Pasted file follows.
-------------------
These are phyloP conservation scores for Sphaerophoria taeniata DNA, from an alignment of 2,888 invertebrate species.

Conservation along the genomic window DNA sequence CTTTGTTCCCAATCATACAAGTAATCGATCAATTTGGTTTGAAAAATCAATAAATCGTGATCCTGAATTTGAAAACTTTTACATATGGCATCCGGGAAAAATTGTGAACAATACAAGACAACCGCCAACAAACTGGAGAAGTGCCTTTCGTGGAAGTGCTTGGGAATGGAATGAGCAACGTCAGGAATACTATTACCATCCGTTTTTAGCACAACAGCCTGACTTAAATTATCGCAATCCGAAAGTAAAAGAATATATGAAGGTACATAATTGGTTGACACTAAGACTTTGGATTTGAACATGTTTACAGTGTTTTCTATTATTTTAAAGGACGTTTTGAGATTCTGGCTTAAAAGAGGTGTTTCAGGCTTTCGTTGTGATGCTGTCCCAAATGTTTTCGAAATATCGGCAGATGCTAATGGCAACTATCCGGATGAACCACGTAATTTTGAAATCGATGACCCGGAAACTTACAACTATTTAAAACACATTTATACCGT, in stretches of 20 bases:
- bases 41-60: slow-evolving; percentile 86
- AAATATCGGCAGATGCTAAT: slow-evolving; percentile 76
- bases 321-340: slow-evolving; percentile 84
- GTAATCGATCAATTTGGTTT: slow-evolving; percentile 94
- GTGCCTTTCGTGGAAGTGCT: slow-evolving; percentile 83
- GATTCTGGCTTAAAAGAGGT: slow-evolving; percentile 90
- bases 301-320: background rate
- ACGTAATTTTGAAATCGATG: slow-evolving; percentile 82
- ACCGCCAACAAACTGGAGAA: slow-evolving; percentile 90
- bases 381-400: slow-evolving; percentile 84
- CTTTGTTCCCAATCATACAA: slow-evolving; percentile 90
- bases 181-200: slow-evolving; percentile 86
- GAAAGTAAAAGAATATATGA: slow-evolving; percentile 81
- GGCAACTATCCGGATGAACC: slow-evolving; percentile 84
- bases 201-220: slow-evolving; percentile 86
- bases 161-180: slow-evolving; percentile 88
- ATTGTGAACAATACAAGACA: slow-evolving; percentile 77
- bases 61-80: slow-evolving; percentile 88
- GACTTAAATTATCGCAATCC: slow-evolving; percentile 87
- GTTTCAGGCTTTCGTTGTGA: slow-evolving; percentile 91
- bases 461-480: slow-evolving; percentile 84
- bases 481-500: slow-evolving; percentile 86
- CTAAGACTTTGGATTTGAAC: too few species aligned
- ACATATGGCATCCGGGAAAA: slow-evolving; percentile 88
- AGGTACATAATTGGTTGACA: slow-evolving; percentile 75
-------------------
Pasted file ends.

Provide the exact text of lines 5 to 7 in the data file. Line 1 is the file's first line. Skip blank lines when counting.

- bases 321-340: slow-evolving; percentile 84
- GTAATCGATCAATTTGGTTT: slow-evolving; percentile 94
- GTGCCTTTCGTGGAAGTGCT: slow-evolving; percentile 83